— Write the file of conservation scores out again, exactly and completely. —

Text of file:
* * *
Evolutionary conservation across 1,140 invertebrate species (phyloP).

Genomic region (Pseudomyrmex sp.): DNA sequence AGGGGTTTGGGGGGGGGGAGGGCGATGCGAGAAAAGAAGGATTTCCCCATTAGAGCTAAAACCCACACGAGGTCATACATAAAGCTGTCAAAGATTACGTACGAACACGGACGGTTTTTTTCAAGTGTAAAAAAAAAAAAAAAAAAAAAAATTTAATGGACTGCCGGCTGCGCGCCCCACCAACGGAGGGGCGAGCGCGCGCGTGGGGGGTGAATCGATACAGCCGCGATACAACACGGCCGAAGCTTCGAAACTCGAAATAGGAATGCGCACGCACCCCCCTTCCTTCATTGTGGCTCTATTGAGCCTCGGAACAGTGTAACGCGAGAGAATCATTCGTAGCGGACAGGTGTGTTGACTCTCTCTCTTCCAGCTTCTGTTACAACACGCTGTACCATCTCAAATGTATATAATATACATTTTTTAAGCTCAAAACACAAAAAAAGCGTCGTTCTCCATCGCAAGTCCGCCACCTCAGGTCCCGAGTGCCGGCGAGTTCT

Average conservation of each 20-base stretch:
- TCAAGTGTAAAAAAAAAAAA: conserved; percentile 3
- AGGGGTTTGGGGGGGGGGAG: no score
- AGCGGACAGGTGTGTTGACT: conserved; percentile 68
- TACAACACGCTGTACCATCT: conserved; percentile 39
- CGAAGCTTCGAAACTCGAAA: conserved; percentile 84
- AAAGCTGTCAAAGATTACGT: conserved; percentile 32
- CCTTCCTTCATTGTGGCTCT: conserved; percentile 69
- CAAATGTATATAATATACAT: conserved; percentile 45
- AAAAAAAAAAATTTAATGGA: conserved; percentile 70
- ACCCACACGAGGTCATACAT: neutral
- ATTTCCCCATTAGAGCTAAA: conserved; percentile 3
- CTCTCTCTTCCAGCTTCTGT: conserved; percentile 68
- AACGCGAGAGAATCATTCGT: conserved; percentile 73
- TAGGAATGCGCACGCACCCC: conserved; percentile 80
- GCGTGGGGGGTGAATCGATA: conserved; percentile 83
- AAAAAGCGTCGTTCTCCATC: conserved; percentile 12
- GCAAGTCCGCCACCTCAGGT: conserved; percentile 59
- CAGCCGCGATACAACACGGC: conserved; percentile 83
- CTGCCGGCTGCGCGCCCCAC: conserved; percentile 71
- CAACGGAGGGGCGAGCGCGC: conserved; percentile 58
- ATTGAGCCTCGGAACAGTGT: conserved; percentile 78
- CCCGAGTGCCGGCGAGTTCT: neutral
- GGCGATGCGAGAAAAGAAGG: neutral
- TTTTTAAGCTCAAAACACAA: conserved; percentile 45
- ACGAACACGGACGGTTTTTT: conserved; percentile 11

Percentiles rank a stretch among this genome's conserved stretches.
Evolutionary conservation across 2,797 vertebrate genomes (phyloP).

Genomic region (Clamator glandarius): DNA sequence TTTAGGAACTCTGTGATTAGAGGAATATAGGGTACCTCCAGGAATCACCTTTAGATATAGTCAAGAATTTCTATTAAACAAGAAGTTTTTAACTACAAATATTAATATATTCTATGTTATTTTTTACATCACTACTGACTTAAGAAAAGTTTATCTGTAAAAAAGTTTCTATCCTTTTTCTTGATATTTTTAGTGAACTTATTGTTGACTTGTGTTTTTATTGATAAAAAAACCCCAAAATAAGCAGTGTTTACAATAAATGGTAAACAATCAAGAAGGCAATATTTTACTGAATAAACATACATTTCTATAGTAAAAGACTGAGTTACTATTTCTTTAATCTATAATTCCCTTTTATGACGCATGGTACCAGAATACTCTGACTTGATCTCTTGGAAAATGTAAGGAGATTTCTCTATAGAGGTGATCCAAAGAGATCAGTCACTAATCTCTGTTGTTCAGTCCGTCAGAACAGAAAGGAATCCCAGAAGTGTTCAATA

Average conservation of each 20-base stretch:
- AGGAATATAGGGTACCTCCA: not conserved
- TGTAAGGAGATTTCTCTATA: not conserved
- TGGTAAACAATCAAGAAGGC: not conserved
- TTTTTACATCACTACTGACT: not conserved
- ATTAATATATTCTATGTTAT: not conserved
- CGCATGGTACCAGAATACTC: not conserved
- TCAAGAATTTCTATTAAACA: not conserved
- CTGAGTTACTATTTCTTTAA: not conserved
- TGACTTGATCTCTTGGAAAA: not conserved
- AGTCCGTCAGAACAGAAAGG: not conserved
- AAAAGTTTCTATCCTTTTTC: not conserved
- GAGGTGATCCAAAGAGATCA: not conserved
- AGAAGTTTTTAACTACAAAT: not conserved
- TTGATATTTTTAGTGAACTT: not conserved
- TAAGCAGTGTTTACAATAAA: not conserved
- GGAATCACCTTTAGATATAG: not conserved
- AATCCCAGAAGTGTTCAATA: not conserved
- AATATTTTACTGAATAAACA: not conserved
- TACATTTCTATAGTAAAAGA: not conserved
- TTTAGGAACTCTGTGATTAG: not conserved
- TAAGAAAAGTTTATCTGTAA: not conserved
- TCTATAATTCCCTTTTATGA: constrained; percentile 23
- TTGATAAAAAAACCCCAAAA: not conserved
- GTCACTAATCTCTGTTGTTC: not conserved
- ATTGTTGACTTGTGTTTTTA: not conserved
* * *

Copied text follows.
Evolutionary conservation across 1,140 invertebrate species (phyloP).

Genomic region (Pseudomyrmex sp.): DNA sequence AGGGGTTTGGGGGGGGGGAGGGCGATGCGAGAAAAGAAGGATTTCCCCATTAGAGCTAAAACCCACACGAGGTCATACATAAAGCTGTCAAAGATTACGTACGAACACGGACGGTTTTTTTCAAGTGTAAAAAAAAAAAAAAAAAAAAAAATTTAATGGACTGCCGGCTGCGCGCCCCACCAACGGAGGGGCGAGCGCGCGCGTGGGGGGTGAATCGATACAGCCGCGATACAACACGGCCGAAGCTTCGAAACTCGAAATAGGAATGCGCACGCACCCCCCTTCCTTCATTGTGGCTCTATTGAGCCTCGGAACAGTGTAACGCGAGAGAATCATTCGTAGCGGACAGGTGTGTTGACTCTCTCTCTTCCAGCTTCTGTTACAACACGCTGTACCATCTCAAATGTATATAATATACATTTTTTAAGCTCAAAACACAAAAAAAGCGTCGTTCTCCATCGCAAGTCCGCCACCTCAGGTCCCGAGTGCCGGCGAGTTCT

Average conservation of each 20-base stretch:
- TCAAGTGTAAAAAAAAAAAA: conserved; percentile 3
- AGGGGTTTGGGGGGGGGGAG: no score
- AGCGGACAGGTGTGTTGACT: conserved; percentile 68
- TACAACACGCTGTACCATCT: conserved; percentile 39
- CGAAGCTTCGAAACTCGAAA: conserved; percentile 84
- AAAGCTGTCAAAGATTACGT: conserved; percentile 32
- CCTTCCTTCATTGTGGCTCT: conserved; percentile 69
- CAAATGTATATAATATACAT: conserved; percentile 45
- AAAAAAAAAAATTTAATGGA: conserved; percentile 70
- ACCCACACGAGGTCATACAT: neutral
- ATTTCCCCATTAGAGCTAAA: conserved; percentile 3
- CTCTCTCTTCCAGCTTCTGT: conserved; percentile 68
- AACGCGAGAGAATCATTCGT: conserved; percentile 73
- TAGGAATGCGCACGCACCCC: conserved; percentile 80
- GCGTGGGGGGTGAATCGATA: conserved; percentile 83
- AAAAAGCGTCGTTCTCCATC: conserved; percentile 12
- GCAAGTCCGCCACCTCAGGT: conserved; percentile 59
- CAGCCGCGATACAACACGGC: conserved; percentile 83
- CTGCCGGCTGCGCGCCCCAC: conserved; percentile 71
- CAACGGAGGGGCGAGCGCGC: conserved; percentile 58
- ATTGAGCCTCGGAACAGTGT: conserved; percentile 78
- CCCGAGTGCCGGCGAGTTCT: neutral
- GGCGATGCGAGAAAAGAAGG: neutral
- TTTTTAAGCTCAAAACACAA: conserved; percentile 45
- ACGAACACGGACGGTTTTTT: conserved; percentile 11

Percentiles rank a stretch among this genome's conserved stretches.
Evolutionary conservation across 2,797 vertebrate genomes (phyloP).

Genomic region (Clamator glandarius): DNA sequence TTTAGGAACTCTGTGATTAGAGGAATATAGGGTACCTCCAGGAATCACCTTTAGATATAGTCAAGAATTTCTATTAAACAAGAAGTTTTTAACTACAAATATTAATATATTCTATGTTATTTTTTACATCACTACTGACTTAAGAAAAGTTTATCTGTAAAAAAGTTTCTATCCTTTTTCTTGATATTTTTAGTGAACTTATTGTTGACTTGTGTTTTTATTGATAAAAAAACCCCAAAATAAGCAGTGTTTACAATAAATGGTAAACAATCAAGAAGGCAATATTTTACTGAATAAACATACATTTCTATAGTAAAAGACTGAGTTACTATTTCTTTAATCTATAATTCCCTTTTATGACGCATGGTACCAGAATACTCTGACTTGATCTCTTGGAAAATGTAAGGAGATTTCTCTATAGAGGTGATCCAAAGAGATCAGTCACTAATCTCTGTTGTTCAGTCCGTCAGAACAGAAAGGAATCCCAGAAGTGTTCAATA

Average conservation of each 20-base stretch:
- AGGAATATAGGGTACCTCCA: not conserved
- TGTAAGGAGATTTCTCTATA: not conserved
- TGGTAAACAATCAAGAAGGC: not conserved
- TTTTTACATCACTACTGACT: not conserved
- ATTAATATATTCTATGTTAT: not conserved
- CGCATGGTACCAGAATACTC: not conserved
- TCAAGAATTTCTATTAAACA: not conserved
- CTGAGTTACTATTTCTTTAA: not conserved
- TGACTTGATCTCTTGGAAAA: not conserved
- AGTCCGTCAGAACAGAAAGG: not conserved
- AAAAGTTTCTATCCTTTTTC: not conserved
- GAGGTGATCCAAAGAGATCA: not conserved
- AGAAGTTTTTAACTACAAAT: not conserved
- TTGATATTTTTAGTGAACTT: not conserved
- TAAGCAGTGTTTACAATAAA: not conserved
- GGAATCACCTTTAGATATAG: not conserved
- AATCCCAGAAGTGTTCAATA: not conserved
- AATATTTTACTGAATAAACA: not conserved
- TACATTTCTATAGTAAAAGA: not conserved
- TTTAGGAACTCTGTGATTAG: not conserved
- TAAGAAAAGTTTATCTGTAA: not conserved
- TCTATAATTCCCTTTTATGA: constrained; percentile 23
- TTGATAAAAAAACCCCAAAA: not conserved
- GTCACTAATCTCTGTTGTTC: not conserved
- ATTGTTGACTTGTGTTTTTA: not conserved